On 2 July 2019 the U.S. Food and Drug Administration (FDA or the agency) issued a final rule1 updating the processes for appeal of certain FDA decisions related to medical devices regulated by the Center for Devices and Radiological Health (CDRH). The final rule, which takes effect on 1 August 2019, represents the culmination of the rule-making proposed in January 2018 (the proposed rule, discussed here),2 finalizing the category of "517A decisions," previously termed "significant decisions," which are specified by section 517A of the Food, Drug, and Cosmetic Act (FDCA). The final rule also confirms the timeframes for requesting supervisory review and for FDA's responses to such requests as outlined in the proposed rule. 

In conjunction with the 2 July final rule, FDA issued two final guidance documents that revise, update, and replace several preexisting guidances.3 The first guidance, entitled "Center for Devices and Radiological Health (CDRH) Appeals Processes: Questions and Answers about 517A" (Q&A guidance), finalizes a draft of the guidance released on 29 September 2017 and replaces a 2014 guidance explaining FDA's approach to implementing FDCA Section 517A.4 The second guidance, entitled "Center for Devices and Radiological Health (CDRH) Appeals Processes" (appeals guidance), finalizes a draft guidance issued on 28 December 2011 and supersedes three prior final guidances.5 

Of note, this final rule and associated guidance documents relate to formal appeals of FDA decisions, which should generally come after an "informal" interaction with the agency to resolve issues. The appeal process is distinct from interactive review communications (e.g., 10-day clarification calls and submission issue meeting requests), and those invoking FDA's new least burdensome flag provisions for 510(k) notices, which can be used to request supervisory review of discrete issues raised in FDA requests for additional information.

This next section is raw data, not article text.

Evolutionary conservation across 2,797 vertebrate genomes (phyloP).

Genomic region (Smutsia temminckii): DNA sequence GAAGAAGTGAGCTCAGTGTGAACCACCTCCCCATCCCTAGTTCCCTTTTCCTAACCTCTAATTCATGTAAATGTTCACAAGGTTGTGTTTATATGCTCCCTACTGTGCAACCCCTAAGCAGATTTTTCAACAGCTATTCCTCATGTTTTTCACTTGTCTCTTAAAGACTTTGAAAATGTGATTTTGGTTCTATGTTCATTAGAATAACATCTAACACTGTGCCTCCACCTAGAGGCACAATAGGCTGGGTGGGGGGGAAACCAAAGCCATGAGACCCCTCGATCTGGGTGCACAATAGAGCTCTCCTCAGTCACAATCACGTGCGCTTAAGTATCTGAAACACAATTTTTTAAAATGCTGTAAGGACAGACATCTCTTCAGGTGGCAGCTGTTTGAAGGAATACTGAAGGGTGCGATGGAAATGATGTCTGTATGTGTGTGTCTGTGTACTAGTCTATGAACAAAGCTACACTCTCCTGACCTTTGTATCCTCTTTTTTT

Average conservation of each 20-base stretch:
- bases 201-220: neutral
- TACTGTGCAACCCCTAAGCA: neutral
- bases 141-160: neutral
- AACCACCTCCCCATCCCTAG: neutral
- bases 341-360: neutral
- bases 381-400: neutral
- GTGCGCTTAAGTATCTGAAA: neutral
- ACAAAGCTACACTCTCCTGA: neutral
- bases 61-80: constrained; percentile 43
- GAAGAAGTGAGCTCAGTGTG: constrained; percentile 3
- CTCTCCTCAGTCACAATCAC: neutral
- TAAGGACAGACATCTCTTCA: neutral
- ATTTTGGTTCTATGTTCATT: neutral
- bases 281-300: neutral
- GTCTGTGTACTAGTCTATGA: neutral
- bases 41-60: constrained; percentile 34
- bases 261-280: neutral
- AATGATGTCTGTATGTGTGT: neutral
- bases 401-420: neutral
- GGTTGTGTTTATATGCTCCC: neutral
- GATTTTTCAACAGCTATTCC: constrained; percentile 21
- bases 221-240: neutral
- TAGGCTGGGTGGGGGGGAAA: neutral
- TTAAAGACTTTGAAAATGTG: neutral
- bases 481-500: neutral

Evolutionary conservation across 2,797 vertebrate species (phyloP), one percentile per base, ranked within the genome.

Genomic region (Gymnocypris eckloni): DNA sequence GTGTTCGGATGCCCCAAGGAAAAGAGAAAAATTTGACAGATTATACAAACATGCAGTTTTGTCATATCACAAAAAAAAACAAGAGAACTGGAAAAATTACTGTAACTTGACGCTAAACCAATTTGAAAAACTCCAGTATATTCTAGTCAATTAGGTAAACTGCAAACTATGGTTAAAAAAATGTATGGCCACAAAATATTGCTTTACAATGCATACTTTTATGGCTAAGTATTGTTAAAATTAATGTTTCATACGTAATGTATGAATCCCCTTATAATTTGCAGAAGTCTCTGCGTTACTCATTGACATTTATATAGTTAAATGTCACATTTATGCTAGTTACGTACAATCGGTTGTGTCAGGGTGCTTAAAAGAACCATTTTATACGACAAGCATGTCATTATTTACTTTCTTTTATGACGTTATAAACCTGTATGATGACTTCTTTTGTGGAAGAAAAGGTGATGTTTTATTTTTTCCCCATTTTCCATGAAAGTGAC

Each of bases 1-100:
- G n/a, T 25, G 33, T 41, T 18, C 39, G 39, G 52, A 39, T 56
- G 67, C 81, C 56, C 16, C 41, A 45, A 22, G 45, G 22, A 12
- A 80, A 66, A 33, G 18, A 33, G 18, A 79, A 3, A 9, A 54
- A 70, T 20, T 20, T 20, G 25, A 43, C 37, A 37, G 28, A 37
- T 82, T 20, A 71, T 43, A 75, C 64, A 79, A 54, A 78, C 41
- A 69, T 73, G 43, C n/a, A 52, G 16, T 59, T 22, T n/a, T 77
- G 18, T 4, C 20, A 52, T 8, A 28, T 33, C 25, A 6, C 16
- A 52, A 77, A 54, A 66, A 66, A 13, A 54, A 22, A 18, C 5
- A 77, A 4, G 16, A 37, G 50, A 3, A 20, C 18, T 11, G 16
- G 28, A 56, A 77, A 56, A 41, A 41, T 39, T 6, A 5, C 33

Final rule closely tracks proposed rule, excluding De Novos from 517A decisions 

The final rule takes effect on 1 August 2019 and proposes almost the exact regulatory language as the 2018 proposed rule. Notably, while acknowledging the importance of De Novo decisions, FDA declined to expand the definition of "517A decisions" to include the grant or decline of a De Novo request, despite comments to the proposed rule that requested such an expansion. FDA's decision rests on the fact that Section 517A of the FDCA does not identify decisions on requests under Section 513 as one of the types of significant decisions subject to that section.

FDA also explained that, as in the proposed rule, it decided not to call decisions subject to Section 517A of the FDCA "significant decisions" but rather "517A decisions" because the agency did not want to imply that other CDRH decisions were "non-significant" in terms of importance. Decisions not subject to this section are termed "non-517A decisions." The final rule also retains the proposed timelines for requesting appeals of 517A and non-517A decisions outlined in the proposed rule, as well as FDA's timelines for responding.

Notable changes to the final guidances

The Q&A guidance, which takes effect on 1 August 2019 and which had not been updated since the draft released in 2017, has now been updated to reflect the changes in both the proposed and final rules, described in our prior alert and above.

The final appeals guidance differs from its prior version in several notable ways: 

  • The section on supervisory review has been updated to reflect the proposed and final rules regarding 517A decisions.
  • The supervisory review section has been updated to reflect the reorganization of CDRH, specifying that the general order of appeal is Division of Health Technology → Office of Health Technology → Office of Product Evaluation and Quality → Center → Commissioner.